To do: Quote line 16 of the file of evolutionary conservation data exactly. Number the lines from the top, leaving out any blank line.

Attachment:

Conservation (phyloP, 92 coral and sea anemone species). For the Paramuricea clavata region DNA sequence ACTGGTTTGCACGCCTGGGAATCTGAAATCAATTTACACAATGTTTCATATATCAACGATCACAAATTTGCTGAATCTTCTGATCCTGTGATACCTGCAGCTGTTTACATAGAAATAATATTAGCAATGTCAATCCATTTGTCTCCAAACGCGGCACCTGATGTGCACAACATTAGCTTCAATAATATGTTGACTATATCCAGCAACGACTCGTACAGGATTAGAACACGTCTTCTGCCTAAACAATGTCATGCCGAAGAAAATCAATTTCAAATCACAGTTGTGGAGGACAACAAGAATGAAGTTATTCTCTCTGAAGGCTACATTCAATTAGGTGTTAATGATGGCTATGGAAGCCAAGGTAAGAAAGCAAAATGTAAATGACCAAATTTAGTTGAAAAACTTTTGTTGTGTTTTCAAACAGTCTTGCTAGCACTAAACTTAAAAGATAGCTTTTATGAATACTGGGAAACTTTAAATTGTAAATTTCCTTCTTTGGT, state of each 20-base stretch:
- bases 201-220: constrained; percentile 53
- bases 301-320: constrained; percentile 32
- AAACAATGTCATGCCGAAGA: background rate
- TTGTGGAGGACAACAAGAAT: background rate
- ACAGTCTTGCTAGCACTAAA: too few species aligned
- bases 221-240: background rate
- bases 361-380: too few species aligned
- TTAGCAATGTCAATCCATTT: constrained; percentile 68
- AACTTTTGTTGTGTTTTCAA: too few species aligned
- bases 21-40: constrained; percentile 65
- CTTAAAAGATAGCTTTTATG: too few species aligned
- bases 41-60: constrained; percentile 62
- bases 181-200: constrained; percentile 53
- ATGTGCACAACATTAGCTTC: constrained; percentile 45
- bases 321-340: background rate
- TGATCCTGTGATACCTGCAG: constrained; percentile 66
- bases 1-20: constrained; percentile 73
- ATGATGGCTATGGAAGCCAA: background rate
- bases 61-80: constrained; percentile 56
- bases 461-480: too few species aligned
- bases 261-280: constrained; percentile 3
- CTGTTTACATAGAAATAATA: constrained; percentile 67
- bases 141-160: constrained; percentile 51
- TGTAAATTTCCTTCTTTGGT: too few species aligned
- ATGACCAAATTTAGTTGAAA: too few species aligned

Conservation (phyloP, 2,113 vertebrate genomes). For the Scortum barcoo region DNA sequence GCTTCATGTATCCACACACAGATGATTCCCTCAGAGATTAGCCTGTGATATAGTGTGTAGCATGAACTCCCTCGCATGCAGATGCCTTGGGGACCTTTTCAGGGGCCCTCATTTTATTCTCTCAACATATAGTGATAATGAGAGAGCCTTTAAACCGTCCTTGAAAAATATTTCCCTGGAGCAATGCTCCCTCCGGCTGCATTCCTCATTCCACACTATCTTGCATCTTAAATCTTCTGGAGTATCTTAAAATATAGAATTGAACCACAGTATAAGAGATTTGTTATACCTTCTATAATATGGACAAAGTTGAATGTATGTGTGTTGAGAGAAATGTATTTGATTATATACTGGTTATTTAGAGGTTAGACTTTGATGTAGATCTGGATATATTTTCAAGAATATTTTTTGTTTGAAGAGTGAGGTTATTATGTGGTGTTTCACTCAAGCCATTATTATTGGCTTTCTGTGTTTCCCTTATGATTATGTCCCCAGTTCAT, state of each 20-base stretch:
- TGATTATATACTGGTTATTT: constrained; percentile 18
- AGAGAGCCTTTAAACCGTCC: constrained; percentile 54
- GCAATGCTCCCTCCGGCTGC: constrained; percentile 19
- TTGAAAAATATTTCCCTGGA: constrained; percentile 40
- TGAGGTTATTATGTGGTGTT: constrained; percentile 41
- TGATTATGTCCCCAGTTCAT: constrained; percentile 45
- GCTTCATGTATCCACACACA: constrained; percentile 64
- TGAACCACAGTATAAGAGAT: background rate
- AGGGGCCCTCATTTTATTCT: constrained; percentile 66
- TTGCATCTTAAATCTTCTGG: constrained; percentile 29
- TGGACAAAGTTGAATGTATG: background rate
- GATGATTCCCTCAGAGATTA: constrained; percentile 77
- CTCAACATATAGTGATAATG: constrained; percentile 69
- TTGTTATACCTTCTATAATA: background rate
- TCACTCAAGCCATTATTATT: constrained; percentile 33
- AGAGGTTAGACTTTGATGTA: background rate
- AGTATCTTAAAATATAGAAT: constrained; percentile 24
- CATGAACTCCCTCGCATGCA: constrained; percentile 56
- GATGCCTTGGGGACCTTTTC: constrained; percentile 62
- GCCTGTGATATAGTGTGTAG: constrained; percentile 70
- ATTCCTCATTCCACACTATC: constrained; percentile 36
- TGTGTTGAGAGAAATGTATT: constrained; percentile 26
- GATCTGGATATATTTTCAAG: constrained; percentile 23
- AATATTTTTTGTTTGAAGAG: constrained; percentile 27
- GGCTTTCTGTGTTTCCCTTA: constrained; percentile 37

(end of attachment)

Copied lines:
- bases 321-340: background rate